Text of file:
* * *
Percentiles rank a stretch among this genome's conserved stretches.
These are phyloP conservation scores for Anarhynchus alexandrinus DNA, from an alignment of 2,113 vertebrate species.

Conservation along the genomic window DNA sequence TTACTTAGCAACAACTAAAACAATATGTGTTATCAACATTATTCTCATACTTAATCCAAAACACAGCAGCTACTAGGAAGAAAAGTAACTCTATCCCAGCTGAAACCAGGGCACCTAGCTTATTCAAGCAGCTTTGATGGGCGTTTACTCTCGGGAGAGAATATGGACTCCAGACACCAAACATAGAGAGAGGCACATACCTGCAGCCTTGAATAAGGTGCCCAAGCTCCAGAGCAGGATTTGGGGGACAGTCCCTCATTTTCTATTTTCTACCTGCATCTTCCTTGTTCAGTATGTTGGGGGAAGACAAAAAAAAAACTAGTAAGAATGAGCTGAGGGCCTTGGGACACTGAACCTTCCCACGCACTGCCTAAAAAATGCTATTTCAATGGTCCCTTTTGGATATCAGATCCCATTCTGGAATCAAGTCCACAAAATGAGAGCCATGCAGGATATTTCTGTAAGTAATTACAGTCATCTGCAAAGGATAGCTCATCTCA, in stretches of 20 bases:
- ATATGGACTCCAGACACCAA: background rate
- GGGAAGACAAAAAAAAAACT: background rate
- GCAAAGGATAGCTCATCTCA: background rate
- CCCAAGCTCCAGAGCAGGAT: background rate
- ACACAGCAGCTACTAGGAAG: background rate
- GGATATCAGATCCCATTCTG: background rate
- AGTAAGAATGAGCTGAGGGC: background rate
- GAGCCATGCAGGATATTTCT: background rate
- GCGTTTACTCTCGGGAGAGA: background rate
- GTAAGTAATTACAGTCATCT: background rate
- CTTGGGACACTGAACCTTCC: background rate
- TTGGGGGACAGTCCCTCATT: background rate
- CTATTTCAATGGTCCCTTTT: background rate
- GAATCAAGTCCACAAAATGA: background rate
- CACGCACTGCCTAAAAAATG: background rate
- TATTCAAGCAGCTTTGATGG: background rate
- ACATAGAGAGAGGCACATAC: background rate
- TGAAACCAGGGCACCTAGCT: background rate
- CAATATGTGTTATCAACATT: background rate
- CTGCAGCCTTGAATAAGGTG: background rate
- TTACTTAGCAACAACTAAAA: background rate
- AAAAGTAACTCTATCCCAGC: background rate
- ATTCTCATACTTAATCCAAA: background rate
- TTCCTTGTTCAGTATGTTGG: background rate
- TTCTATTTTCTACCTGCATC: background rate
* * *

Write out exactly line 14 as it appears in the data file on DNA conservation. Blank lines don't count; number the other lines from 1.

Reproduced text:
- CTTGGGACACTGAACCTTCC: background rate